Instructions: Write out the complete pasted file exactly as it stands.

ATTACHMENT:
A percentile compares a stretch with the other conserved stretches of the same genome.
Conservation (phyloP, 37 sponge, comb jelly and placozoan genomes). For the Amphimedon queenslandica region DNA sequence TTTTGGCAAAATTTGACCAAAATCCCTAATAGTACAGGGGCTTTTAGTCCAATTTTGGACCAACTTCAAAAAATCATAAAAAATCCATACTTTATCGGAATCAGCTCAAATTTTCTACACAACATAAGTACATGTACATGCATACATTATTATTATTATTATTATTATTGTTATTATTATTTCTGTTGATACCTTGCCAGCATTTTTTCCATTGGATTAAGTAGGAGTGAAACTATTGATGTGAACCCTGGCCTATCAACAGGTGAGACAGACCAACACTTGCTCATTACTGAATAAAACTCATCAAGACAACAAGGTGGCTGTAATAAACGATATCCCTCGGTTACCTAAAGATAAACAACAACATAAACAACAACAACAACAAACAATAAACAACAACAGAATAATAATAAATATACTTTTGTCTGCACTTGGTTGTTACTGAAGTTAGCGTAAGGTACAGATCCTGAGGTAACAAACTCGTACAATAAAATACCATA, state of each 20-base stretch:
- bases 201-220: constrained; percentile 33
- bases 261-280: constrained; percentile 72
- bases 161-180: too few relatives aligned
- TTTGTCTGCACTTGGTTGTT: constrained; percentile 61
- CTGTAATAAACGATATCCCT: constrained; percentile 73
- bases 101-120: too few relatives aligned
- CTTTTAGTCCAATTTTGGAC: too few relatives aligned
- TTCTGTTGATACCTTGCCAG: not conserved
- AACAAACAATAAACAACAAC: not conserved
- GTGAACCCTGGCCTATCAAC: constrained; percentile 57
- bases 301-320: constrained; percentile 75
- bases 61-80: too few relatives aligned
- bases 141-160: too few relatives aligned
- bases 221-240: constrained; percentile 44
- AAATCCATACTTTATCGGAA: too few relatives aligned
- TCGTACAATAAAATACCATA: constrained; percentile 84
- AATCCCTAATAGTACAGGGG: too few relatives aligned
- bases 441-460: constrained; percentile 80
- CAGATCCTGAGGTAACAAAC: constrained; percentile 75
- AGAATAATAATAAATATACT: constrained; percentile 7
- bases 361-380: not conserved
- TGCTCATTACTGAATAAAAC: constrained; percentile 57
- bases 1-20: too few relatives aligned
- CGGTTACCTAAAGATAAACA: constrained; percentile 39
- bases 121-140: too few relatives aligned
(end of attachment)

A percentile compares a stretch with the other conserved stretches of the same genome.
Conservation (phyloP, 37 sponge, comb jelly and placozoan genomes). For the Amphimedon queenslandica region DNA sequence TTTTGGCAAAATTTGACCAAAATCCCTAATAGTACAGGGGCTTTTAGTCCAATTTTGGACCAACTTCAAAAAATCATAAAAAATCCATACTTTATCGGAATCAGCTCAAATTTTCTACACAACATAAGTACATGTACATGCATACATTATTATTATTATTATTATTATTGTTATTATTATTTCTGTTGATACCTTGCCAGCATTTTTTCCATTGGATTAAGTAGGAGTGAAACTATTGATGTGAACCCTGGCCTATCAACAGGTGAGACAGACCAACACTTGCTCATTACTGAATAAAACTCATCAAGACAACAAGGTGGCTGTAATAAACGATATCCCTCGGTTACCTAAAGATAAACAACAACATAAACAACAACAACAACAAACAATAAACAACAACAGAATAATAATAAATATACTTTTGTCTGCACTTGGTTGTTACTGAAGTTAGCGTAAGGTACAGATCCTGAGGTAACAAACTCGTACAATAAAATACCATA, state of each 20-base stretch:
- bases 201-220: constrained; percentile 33
- bases 261-280: constrained; percentile 72
- bases 161-180: too few relatives aligned
- TTTGTCTGCACTTGGTTGTT: constrained; percentile 61
- CTGTAATAAACGATATCCCT: constrained; percentile 73
- bases 101-120: too few relatives aligned
- CTTTTAGTCCAATTTTGGAC: too few relatives aligned
- TTCTGTTGATACCTTGCCAG: not conserved
- AACAAACAATAAACAACAAC: not conserved
- GTGAACCCTGGCCTATCAAC: constrained; percentile 57
- bases 301-320: constrained; percentile 75
- bases 61-80: too few relatives aligned
- bases 141-160: too few relatives aligned
- bases 221-240: constrained; percentile 44
- AAATCCATACTTTATCGGAA: too few relatives aligned
- TCGTACAATAAAATACCATA: constrained; percentile 84
- AATCCCTAATAGTACAGGGG: too few relatives aligned
- bases 441-460: constrained; percentile 80
- CAGATCCTGAGGTAACAAAC: constrained; percentile 75
- AGAATAATAATAAATATACT: constrained; percentile 7
- bases 361-380: not conserved
- TGCTCATTACTGAATAAAAC: constrained; percentile 57
- bases 1-20: too few relatives aligned
- CGGTTACCTAAAGATAAACA: constrained; percentile 39
- bases 121-140: too few relatives aligned